Third, we have abandoned Psalm-shaped music. I am not advocating exclusive psalmody, but I am saying that when we abandon the regular singing of psalms, we lose gospel creativity to compose biblical hymns. Historically, psalm-centered churches produced psalm-like hymns.

Fourth, as our children continue to grow in evangelical churches where music is dispersed according to age and style, how will they and their aging parents ever come to a proper understanding of the role of music in the Church? Will they ever be able to sit together to sing? Will the college bound son ever wish to come to dad’s church during summer breaks and genuinely enjoy singing praises to God? Or will he merely tolerate it, as a kind gesture to his Fanny Crosby-loving parents?

Fifth, have we considered the consequences of dividing our services into contemporary and traditional? Are we making it easier for older saints to bless younger saints, or are we making it harder? How are we stressing unity when our churches naturally divide over musical styles? Can we fulfill Paul’s exhortations to eat and drink together?a

Sixth, is contemporary music as a category truly contemporary? “Shine, Jesus, Shine” appears archaic to modern worship services. While new musical compositions can be admirable things, many churches only use music composed by their musical team. What happens for visitors who are long-time Christians? What happens when people from diverse contemporary churches visit a church that writes their own contemporary melodies? Are the contemporary going to feel divorced from their fellow contemporary music lovers?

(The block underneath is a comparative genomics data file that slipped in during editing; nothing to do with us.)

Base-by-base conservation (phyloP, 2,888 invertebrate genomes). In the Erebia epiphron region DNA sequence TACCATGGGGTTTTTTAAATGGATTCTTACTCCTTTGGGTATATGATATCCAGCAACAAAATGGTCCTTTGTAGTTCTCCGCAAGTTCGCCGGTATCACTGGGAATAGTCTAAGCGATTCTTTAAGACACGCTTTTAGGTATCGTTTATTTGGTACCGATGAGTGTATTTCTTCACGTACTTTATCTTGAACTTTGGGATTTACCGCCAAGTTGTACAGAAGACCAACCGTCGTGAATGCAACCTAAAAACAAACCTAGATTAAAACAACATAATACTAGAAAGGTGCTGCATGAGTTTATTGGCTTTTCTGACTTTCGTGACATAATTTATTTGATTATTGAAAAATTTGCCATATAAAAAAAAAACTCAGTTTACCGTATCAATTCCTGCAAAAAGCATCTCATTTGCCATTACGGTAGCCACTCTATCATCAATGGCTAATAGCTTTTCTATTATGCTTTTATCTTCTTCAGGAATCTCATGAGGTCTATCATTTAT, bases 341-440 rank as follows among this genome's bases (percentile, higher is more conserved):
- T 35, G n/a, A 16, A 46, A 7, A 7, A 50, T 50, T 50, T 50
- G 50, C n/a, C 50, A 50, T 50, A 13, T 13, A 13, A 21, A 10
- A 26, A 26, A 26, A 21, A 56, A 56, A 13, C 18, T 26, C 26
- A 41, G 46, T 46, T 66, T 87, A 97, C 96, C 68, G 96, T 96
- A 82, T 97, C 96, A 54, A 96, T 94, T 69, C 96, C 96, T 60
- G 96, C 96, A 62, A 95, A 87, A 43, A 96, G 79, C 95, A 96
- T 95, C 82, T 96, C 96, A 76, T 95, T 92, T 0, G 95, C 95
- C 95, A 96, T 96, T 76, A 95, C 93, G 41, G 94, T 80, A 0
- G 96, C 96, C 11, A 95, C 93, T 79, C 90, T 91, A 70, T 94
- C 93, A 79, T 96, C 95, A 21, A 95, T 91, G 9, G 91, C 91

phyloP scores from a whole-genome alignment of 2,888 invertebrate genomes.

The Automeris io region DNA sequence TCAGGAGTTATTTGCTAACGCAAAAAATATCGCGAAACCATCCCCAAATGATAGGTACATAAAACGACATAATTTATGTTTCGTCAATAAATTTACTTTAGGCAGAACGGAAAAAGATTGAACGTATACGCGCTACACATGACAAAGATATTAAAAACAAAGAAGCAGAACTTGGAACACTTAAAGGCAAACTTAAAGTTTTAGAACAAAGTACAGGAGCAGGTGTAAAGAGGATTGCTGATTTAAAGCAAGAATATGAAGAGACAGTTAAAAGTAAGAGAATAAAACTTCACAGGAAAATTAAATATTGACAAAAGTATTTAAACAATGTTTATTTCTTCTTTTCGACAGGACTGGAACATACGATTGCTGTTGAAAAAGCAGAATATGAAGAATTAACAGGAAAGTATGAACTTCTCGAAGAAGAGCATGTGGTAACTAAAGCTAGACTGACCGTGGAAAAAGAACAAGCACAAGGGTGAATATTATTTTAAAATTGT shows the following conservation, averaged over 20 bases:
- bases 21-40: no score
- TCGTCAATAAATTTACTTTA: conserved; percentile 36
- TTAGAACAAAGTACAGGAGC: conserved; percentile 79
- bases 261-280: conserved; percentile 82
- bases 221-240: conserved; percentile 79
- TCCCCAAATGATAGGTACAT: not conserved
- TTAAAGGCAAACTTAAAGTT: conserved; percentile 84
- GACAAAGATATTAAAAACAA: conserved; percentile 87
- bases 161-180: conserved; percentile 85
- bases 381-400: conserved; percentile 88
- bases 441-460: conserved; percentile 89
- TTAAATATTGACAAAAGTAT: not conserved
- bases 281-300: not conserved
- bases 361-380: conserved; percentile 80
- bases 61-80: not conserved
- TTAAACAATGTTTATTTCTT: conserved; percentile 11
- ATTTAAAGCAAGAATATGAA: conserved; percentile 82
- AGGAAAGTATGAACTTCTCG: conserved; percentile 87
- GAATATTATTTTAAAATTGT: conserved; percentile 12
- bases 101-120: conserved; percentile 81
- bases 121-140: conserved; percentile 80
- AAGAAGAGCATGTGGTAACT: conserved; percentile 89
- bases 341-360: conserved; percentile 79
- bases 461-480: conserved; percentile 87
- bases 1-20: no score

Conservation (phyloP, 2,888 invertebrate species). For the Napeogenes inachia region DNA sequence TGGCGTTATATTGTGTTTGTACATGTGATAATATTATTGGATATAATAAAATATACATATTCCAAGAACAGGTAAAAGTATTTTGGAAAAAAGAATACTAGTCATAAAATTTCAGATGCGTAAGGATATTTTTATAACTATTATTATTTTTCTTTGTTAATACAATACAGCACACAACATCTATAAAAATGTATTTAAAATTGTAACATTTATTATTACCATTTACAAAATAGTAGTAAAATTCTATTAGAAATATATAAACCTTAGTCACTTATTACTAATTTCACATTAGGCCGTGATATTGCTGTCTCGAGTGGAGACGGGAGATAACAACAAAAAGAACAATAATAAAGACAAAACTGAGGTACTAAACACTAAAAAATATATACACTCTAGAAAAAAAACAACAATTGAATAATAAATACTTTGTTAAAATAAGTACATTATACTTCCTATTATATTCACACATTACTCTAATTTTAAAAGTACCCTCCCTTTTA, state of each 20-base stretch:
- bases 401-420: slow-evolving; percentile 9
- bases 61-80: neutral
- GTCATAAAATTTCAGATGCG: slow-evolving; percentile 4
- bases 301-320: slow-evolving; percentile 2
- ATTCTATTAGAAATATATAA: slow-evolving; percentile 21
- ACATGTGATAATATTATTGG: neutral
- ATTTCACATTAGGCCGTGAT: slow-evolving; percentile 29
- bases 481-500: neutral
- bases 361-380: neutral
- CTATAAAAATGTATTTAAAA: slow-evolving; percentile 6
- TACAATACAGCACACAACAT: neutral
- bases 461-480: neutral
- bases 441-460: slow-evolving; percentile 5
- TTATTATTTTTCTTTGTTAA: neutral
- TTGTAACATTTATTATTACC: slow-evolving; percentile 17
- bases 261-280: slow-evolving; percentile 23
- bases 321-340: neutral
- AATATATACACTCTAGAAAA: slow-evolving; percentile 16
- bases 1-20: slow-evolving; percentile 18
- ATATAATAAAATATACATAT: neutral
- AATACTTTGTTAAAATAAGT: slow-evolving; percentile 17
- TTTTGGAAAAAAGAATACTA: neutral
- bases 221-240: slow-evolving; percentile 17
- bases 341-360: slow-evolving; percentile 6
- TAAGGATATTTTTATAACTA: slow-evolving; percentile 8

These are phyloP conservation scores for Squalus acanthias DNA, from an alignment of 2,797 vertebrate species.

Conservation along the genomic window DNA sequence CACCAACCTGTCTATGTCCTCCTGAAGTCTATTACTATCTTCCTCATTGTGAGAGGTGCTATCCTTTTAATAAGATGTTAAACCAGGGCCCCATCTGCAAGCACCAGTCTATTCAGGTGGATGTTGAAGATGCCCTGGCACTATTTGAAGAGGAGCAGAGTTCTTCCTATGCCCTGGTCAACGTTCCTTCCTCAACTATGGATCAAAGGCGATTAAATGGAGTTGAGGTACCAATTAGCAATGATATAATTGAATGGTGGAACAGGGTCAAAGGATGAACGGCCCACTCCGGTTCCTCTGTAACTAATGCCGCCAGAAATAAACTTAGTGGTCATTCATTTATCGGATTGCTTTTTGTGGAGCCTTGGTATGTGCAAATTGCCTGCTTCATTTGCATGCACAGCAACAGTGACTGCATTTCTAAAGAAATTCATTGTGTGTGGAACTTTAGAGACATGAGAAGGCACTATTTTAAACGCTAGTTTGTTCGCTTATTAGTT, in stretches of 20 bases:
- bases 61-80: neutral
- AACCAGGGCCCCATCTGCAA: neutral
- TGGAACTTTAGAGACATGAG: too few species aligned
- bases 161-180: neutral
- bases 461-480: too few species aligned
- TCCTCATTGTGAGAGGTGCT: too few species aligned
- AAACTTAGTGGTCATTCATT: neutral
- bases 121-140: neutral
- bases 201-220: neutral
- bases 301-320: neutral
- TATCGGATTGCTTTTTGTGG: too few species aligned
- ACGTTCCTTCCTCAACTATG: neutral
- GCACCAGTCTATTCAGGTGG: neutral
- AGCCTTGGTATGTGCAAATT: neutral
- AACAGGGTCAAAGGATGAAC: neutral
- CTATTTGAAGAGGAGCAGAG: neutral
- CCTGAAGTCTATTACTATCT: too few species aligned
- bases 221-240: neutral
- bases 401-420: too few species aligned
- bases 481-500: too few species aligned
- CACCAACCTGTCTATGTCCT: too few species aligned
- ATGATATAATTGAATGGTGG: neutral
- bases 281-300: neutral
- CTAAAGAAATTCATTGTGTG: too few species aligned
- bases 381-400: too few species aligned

Seventh, does the predominant hunger for the new ever get old? In other words, what happens when millennials raise their own children who think their parents’ music is as old as an MP3 player? What happens when the world turns against the modern?

Eighth, are we teaching through our music that music divides rather than unites? Are we teaching our children that what we sing is what we like and we like only what we sing?

Ninth, will our children leave us when they find us to be evangelically irrelevant to them? Are we setting the stage for their departure by granting their generation musical style privilege?

Finally, what role does the Bible play in our church music? Does tradition provide any help in our consideration of what we should sing? Can we merely discard 1,900 years of church music for the new? Are we a better generation than our faithful forefathers who gave their lives for the gospel? Do we follow in the train of the latest trend, or the Davidic train that offered us divinely-inspired music? Does our inspiration in modern composition stem from cultural romantic tales or the gospel romance of Ruth and Boaz? Is our church music bringing our families closer together, or is it separating us? Can your 18-year-old say, “Dad, let’s sing together?” If not, is that a good thing?